- Use appropriate equipment that is in good condition. Do not skimp and check that your mask and fins fit you perfectly to avoid any problems once you are underwater.
Snorkelling equipment: what you need to have with you
As we mentioned in the last paragraph, in order not to find oneself the victim of fatal twists of fate in the midst of an expanse of water that is never clement, it is necessary to carefully choose the right equipment to be able to snorkel safely. It is important to check that each piece of equipment works properly, is the right size for your body type, and is appropriate for the temperatures and time of year you plan to hike. Let’s take a look at the different must-haves and how to choose them.
- Snorkelling mask: it serves to protect your eyes and nose, keeping them away from salt water, so that you can observe every detail of marine life even in the depths. Always choose one that fits perfectly to the shape of your face, allowing neither water nor air to pass through;
- Snorkel or snorkelling tube: to be chosen depending on the depth you intend to explore. You need this to be able to breathe underwater and continue observing for longer without having to return to the surface. Make sure they have a vent valve to expel any water and that they are the correct size in relation to your face and mouth;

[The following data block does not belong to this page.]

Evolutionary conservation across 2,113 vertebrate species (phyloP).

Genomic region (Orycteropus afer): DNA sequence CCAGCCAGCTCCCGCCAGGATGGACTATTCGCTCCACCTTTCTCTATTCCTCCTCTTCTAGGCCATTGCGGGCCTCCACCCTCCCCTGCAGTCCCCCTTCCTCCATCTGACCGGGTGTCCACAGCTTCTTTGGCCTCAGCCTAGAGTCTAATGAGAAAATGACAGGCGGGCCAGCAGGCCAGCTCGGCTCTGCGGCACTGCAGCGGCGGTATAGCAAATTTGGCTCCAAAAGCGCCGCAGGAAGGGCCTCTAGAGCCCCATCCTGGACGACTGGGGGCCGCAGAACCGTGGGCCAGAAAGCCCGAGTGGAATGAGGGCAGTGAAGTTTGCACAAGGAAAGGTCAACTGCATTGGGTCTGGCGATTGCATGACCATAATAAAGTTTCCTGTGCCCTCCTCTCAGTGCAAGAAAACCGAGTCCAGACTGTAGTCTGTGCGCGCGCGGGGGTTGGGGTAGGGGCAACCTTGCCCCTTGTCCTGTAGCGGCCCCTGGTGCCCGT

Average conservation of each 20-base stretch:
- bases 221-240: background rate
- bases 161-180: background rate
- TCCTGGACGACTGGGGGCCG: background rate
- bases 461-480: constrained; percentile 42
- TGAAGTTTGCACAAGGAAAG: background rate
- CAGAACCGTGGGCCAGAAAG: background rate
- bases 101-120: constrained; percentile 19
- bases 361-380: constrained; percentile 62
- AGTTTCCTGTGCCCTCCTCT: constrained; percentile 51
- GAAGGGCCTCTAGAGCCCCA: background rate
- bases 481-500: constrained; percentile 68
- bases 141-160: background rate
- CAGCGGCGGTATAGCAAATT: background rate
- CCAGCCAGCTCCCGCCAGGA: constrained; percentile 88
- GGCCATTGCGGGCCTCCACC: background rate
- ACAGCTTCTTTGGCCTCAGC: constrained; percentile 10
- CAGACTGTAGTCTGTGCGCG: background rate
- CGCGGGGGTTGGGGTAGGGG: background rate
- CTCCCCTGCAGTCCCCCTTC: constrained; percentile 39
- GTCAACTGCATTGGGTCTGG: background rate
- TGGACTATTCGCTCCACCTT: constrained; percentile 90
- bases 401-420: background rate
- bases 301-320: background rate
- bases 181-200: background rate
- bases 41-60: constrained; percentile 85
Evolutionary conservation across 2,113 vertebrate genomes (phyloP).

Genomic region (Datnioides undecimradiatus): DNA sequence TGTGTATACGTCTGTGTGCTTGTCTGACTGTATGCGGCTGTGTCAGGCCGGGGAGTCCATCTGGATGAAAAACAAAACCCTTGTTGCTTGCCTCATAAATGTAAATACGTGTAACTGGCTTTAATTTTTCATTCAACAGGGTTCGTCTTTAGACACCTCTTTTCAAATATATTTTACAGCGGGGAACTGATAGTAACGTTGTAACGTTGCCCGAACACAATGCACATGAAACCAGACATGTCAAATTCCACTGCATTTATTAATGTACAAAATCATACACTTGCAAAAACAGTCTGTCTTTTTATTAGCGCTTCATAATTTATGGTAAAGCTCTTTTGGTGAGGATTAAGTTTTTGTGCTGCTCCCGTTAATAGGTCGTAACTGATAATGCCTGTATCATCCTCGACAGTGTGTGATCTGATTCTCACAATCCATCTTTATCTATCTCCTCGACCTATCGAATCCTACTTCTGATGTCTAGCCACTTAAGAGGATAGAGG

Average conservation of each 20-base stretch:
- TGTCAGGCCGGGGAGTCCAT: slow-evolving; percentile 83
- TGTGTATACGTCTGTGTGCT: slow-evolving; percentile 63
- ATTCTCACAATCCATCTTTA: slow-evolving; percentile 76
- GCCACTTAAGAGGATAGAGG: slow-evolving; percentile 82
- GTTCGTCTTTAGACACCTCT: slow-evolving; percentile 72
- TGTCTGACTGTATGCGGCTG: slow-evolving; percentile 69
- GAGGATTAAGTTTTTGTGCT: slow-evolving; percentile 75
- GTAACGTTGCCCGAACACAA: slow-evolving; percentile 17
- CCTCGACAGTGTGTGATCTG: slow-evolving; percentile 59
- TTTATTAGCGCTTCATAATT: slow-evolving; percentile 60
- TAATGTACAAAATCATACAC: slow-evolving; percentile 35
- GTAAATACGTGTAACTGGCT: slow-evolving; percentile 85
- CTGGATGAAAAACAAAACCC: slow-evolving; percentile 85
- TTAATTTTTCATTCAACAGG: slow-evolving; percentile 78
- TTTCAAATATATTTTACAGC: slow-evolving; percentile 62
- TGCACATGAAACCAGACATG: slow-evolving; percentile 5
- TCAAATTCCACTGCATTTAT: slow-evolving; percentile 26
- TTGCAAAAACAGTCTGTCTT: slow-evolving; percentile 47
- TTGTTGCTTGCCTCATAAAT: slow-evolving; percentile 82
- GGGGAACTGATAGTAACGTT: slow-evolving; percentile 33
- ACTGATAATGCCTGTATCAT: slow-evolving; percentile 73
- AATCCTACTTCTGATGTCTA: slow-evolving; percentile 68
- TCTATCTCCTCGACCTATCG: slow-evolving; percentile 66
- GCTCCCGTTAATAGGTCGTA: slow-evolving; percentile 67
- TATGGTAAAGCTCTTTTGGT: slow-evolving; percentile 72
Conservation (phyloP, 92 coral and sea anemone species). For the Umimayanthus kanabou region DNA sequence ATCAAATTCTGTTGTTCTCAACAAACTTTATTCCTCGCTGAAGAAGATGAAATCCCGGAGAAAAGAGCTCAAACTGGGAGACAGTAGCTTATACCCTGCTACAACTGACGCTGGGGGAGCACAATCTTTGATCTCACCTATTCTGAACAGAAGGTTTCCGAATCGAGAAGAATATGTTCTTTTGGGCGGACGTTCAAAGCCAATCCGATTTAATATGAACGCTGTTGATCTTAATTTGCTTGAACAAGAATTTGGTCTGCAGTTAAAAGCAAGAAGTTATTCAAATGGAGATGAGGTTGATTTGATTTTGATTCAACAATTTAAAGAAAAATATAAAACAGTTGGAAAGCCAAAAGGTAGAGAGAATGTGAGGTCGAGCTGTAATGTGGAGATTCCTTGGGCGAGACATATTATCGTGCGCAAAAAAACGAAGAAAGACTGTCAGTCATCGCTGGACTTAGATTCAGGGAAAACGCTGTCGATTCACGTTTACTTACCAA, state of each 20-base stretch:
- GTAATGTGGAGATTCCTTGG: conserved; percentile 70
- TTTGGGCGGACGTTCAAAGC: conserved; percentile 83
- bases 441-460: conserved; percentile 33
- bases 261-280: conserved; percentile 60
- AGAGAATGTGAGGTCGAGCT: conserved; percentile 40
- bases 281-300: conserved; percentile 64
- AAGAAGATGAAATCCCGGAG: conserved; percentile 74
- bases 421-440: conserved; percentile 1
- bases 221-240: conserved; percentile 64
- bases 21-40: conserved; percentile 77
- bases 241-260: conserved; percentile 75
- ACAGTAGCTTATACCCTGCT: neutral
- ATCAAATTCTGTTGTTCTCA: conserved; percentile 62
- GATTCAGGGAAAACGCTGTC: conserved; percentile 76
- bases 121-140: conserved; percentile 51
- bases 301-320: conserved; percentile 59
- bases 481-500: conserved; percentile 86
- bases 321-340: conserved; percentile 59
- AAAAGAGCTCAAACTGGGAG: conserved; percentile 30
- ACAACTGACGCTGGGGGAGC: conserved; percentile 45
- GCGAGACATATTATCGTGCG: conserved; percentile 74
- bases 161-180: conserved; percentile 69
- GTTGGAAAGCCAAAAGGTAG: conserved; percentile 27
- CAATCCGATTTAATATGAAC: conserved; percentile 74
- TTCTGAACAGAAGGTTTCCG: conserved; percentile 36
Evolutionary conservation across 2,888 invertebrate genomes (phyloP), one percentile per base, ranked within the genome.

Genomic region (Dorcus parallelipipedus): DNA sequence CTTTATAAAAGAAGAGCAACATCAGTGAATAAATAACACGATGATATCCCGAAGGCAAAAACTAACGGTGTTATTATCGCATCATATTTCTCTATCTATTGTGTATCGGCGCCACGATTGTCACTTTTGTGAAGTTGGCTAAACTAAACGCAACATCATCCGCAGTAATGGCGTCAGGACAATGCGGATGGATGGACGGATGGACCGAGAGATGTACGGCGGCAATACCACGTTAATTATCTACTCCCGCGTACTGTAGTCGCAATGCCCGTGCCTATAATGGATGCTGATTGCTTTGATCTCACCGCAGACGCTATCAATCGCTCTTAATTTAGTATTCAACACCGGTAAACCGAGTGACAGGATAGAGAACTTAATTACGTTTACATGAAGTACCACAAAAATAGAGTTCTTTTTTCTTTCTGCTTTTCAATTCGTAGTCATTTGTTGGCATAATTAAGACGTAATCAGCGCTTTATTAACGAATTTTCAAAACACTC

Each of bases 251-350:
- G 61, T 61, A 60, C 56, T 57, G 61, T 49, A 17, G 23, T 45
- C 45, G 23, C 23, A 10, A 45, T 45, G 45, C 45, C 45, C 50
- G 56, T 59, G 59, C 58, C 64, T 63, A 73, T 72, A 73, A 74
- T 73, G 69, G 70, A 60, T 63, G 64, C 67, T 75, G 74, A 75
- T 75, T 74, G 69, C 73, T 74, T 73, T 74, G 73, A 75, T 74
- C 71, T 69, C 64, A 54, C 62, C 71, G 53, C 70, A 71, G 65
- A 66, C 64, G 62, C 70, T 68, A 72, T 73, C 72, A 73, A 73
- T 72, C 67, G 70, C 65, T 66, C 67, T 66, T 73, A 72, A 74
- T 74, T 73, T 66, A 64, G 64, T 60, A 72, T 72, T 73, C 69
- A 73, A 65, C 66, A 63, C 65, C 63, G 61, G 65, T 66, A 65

- Fins: to move more easily in the water. As with a pair of shoes, choose the correct size. Prefer them made of semi-rigid material that can give an effective push without tiring you with every movement;
- Wetsuit: not necessary if you are staying on the surface during the warm season, but necessary if you want to snorkel during the colder months or in waters with low temperatures. The wetsuit serves to limit the loss of body heat and protect the skin from abrasions. To choose the right one, you need to have your measurements well in mind, to find one that fits like the best tailor-made suit. Neither too tight nor too snug: it must be the right size to fit the body without impeding movement and breathing;
These are only the most important ones, which may not be provided by guides and instructors, as opposed to safety beacons (buoys and flags that mark one’s position during a dive) and life jackets.